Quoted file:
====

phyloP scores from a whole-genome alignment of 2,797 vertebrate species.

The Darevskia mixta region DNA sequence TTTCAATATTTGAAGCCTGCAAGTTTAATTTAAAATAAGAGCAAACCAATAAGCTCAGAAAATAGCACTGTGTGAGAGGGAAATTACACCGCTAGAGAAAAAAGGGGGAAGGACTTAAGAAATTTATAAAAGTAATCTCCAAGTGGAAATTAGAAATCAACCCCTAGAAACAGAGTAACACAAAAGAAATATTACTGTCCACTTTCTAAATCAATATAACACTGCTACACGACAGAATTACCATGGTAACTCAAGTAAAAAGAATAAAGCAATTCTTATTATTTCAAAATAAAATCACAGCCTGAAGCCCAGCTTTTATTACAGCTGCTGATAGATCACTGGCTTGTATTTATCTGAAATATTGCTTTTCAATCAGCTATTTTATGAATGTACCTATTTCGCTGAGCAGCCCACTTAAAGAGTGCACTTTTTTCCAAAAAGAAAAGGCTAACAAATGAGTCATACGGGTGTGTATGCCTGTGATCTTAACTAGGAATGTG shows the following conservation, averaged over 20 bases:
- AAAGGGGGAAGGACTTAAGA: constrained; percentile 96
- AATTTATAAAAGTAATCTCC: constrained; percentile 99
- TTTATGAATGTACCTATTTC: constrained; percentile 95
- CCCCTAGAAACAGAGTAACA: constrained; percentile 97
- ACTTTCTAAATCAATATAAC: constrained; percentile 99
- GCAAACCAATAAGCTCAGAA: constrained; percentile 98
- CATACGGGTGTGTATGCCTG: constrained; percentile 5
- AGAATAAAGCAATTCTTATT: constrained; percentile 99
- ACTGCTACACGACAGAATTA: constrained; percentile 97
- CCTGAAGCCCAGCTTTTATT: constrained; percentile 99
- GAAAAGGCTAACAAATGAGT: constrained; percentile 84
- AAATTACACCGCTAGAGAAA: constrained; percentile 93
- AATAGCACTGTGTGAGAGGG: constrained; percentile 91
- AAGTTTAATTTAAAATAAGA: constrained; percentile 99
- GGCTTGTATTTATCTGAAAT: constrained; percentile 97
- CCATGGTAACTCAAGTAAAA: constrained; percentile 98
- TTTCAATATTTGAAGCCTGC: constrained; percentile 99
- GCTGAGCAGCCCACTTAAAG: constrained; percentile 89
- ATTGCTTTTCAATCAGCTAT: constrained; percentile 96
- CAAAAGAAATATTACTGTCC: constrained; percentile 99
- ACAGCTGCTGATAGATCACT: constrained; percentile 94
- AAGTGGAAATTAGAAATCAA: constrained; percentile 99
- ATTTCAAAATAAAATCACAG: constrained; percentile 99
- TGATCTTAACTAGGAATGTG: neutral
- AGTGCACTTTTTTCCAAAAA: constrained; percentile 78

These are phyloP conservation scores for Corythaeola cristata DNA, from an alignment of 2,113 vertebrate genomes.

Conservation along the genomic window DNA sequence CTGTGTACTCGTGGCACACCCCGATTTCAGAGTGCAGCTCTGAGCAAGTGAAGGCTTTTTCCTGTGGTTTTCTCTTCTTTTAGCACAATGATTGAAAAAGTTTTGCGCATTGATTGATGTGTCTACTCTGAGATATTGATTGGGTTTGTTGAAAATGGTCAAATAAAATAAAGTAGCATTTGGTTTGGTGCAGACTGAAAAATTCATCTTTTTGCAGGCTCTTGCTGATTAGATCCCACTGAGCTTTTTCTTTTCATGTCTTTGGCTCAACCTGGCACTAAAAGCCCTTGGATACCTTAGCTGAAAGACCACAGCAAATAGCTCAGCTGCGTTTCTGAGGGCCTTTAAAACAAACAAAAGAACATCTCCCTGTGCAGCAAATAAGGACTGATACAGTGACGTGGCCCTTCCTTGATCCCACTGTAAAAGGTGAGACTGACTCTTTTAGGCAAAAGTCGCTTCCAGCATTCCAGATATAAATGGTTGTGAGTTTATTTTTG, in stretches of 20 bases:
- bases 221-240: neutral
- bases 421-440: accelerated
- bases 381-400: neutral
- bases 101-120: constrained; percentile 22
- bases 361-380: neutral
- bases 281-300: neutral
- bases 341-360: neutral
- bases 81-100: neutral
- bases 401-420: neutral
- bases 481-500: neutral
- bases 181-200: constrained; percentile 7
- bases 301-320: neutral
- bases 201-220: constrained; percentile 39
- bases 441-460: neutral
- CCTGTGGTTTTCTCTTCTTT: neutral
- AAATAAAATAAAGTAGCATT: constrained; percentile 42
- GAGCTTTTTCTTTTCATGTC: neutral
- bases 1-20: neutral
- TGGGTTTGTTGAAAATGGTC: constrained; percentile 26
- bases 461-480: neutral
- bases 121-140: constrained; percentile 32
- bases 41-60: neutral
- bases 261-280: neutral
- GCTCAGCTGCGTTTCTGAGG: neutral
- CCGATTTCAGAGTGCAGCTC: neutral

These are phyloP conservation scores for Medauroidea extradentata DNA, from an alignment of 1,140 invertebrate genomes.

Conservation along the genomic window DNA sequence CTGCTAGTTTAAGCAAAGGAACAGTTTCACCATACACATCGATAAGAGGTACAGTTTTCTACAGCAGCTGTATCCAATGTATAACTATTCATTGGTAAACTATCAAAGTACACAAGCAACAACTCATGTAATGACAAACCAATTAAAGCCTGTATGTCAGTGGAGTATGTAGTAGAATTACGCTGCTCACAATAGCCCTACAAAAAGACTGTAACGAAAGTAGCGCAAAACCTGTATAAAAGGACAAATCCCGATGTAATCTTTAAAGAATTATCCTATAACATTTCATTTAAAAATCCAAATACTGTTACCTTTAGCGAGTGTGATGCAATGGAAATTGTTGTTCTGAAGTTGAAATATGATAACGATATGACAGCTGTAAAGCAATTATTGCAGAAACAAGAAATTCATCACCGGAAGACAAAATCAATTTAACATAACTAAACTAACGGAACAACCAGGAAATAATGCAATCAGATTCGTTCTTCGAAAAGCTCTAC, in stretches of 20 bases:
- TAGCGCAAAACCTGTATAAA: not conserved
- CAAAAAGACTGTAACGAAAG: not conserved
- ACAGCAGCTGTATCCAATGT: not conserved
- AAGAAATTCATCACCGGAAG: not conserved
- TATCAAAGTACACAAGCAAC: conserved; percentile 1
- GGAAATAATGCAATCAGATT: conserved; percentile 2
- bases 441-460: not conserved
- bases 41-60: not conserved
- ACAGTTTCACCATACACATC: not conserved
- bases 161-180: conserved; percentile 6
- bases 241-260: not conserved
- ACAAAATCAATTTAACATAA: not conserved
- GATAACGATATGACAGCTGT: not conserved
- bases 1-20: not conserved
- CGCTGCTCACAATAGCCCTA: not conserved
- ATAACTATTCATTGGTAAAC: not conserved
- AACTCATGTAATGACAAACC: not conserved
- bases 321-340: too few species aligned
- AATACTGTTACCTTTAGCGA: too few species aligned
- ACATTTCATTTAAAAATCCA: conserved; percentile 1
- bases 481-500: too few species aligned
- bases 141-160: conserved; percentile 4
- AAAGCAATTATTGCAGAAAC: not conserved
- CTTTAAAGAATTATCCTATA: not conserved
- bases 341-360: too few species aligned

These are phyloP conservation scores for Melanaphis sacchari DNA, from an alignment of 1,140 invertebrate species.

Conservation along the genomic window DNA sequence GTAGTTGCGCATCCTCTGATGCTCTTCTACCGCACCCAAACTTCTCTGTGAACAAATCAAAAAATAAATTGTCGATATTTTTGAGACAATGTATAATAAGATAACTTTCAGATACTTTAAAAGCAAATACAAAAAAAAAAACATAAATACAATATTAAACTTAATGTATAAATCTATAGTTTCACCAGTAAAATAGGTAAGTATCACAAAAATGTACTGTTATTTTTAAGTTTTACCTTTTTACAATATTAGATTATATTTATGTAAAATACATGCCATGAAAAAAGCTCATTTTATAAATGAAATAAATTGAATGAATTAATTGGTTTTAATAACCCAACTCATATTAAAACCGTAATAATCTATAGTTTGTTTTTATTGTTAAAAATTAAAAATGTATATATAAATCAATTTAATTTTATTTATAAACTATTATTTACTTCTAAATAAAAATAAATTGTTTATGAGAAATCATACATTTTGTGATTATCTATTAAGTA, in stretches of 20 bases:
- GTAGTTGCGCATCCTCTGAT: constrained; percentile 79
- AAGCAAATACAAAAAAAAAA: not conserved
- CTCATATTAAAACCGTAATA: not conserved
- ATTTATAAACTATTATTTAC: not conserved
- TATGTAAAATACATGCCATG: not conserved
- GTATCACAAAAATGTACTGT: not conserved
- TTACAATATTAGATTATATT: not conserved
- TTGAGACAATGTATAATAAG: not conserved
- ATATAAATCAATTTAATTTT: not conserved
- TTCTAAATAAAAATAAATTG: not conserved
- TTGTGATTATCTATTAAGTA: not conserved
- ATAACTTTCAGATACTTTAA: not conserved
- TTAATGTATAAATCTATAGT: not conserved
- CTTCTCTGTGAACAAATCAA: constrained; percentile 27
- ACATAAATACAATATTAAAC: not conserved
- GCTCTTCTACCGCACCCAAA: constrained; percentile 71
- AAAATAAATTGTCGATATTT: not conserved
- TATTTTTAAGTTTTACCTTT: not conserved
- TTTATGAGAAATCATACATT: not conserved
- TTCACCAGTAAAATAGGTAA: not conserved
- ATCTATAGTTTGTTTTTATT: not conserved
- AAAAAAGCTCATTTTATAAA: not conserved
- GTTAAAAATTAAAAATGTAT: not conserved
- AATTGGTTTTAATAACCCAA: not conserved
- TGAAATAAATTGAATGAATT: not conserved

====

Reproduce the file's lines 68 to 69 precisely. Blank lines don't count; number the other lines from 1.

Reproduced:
- ACAAAATCAATTTAACATAA: not conserved
- GATAACGATATGACAGCTGT: not conserved